Opportunities abound for Youth Corps in Garfield County
Proposed trail and outdoors projects unveiled for 2018
March 22, 2018
GARFIELD COUNTY, CO – Garfield County is again supporting the Rocky Mountain Youth Corps program, which provides opportunities for local youth and young adults to take part in regional trail-building and outdoor infrastructure projects. Three crews will again take on numerous projects in 2018, and participants, ages 14-25, are being urged to take part.
The Youth Conservation Corps partnership program in Garfield County completed its seventh season last October. Six years of that partnership, which was first initiated by the BOCC with the Youth Conservation Corps in 2011, have been with the Rocky Mountain Youth Corps.
Proposed projects for the community development crew (ages 14-16), regional service crew (ages 16-18), and Conservation Corps (ages 18-25) are planned for local outdoor areas and on public lands, including in Rifle Mountain Park, parks in Battlement Mesa and Parachute, and across the White River National Forest.
“This is a great opportunity for our local youth across many age groups to explore outdoor employment in some of the most scenic areas in the west,” said Garfield County Vegetation Manager Steve Anthony. “You can be a literal ‘trailblazer.’ The work can be hard and physical at times, but the rewards are many.”
He added that older participants on trails crews, and meet certain requirements, can earn up to $1,400 toward their education, through an AmeriCorps stipend. In 2017, $11,976 in education awards were granted to participants. Interested parties can sign up at www.rockymountainyouthcorps.org/ .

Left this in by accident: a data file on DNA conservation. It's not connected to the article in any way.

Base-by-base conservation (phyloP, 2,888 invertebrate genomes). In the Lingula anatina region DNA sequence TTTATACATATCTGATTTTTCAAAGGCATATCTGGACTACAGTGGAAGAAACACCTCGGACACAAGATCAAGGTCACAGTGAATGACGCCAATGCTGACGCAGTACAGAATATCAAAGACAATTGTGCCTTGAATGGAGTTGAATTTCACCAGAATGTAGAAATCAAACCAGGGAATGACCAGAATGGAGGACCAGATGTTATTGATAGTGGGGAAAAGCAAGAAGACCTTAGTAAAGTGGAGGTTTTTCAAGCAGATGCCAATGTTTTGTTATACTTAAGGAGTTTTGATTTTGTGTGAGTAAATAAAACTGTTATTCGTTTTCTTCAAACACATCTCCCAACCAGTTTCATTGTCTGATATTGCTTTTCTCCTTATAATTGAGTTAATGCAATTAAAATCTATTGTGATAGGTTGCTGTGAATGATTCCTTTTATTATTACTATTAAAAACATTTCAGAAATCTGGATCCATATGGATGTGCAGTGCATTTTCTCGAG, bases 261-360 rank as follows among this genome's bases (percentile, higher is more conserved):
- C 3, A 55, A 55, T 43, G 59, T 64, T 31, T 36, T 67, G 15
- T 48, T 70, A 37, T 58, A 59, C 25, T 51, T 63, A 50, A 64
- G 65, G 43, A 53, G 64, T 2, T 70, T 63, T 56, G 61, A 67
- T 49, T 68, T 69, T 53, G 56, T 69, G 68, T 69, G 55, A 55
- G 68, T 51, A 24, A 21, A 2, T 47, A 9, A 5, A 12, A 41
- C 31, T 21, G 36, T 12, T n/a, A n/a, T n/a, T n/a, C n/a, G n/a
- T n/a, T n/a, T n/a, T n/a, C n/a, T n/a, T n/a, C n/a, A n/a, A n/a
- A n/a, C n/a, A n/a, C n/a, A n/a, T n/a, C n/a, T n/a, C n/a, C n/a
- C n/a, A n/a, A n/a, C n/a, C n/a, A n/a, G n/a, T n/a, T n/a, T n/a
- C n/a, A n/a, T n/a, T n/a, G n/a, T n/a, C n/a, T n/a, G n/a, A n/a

“Past Youth Corps members have talked about how the experience for them has been life changing,” Anthony added. “There are many positives to working for the Youth Corps in our county: a great working environment, a sense of public service, ‘trailblazing,’ and you get a paycheck.”
Commissioner Tom Jankovsky noted that the Youth Corps program offers numerous benefits to all residents of Garfield County, including job creation; bolstering tourism; and ensuring a vast trail system for users, especially in the county’s western end.
“We had two goals we set; the first was economic development in work for our youth, and the second is to help out public lands, which are seeing a decrease in their funding,” he said. “I think third goal includes a greater quality of life for Garfield County residents, and the fourth is tourism. We have all these amazing trails, not just for hiking, but also for mountain biking, and that pulls people into our communities and keeps them here a little longer.”
A few highlights of the 2017 efforts include trail maintenance, rock work, drainage repairs, and fence building at Hanging Lake; new construction of switchbacks and maintenance along the “Stairway to Heaven” trail in New Castle; trash clean-up work around the county; rerouting the “Koper’s Trail” in Rifle Mountain Park; and more. Overall, 300 feet of fencing and 316 feet of rock wall was constructed; 4.7 miles of fencing improved and maintained; 1.75 miles of trail built; 128 bags of trash cleaned up; 7.5 miles of trail corridor cleared; 7.6 miles of trail improved; 60 feet of drainage ditch repaired, and much more.
“This is a project that is near and dear to all of us,” said Commissioner John Martin. “We really feel that the young people need to understand what the public lands are for, and how to take care of them.”